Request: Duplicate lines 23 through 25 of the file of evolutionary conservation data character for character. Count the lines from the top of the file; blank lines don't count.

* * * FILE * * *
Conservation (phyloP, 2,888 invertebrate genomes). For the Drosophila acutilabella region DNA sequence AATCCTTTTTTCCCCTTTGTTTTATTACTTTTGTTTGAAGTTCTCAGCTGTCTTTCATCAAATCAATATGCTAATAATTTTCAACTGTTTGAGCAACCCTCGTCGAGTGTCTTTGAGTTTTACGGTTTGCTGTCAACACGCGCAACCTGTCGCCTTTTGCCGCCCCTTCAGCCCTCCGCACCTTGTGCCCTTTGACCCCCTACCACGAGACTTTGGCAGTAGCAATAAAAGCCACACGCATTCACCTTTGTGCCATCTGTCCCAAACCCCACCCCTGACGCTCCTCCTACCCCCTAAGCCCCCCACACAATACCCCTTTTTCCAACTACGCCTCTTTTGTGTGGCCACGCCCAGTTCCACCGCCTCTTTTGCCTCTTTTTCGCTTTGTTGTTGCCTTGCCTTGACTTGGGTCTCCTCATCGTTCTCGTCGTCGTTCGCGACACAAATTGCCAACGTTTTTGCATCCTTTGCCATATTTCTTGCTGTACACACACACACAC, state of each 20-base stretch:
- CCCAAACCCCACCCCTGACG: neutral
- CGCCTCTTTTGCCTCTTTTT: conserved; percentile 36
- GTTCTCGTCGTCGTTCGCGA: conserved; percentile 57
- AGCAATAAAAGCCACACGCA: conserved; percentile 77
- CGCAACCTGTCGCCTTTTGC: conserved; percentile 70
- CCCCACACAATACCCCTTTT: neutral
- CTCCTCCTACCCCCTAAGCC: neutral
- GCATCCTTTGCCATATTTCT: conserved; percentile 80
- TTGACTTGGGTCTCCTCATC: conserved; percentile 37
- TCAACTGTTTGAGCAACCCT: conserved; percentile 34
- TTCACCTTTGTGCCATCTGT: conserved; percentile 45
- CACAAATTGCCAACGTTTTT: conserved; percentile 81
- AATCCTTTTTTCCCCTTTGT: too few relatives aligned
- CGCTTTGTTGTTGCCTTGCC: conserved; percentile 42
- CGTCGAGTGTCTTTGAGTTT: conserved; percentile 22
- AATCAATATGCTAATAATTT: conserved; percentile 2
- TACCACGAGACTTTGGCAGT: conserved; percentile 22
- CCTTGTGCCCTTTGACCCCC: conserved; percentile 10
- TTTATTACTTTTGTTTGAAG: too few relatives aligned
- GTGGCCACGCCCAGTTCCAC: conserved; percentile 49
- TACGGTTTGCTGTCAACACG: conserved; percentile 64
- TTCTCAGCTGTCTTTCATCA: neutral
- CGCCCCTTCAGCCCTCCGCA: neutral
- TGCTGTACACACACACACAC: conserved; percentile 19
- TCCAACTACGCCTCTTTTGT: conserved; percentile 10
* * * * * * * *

- TTCTCAGCTGTCTTTCATCA: neutral
- CGCCCCTTCAGCCCTCCGCA: neutral
- TGCTGTACACACACACACAC: conserved; percentile 19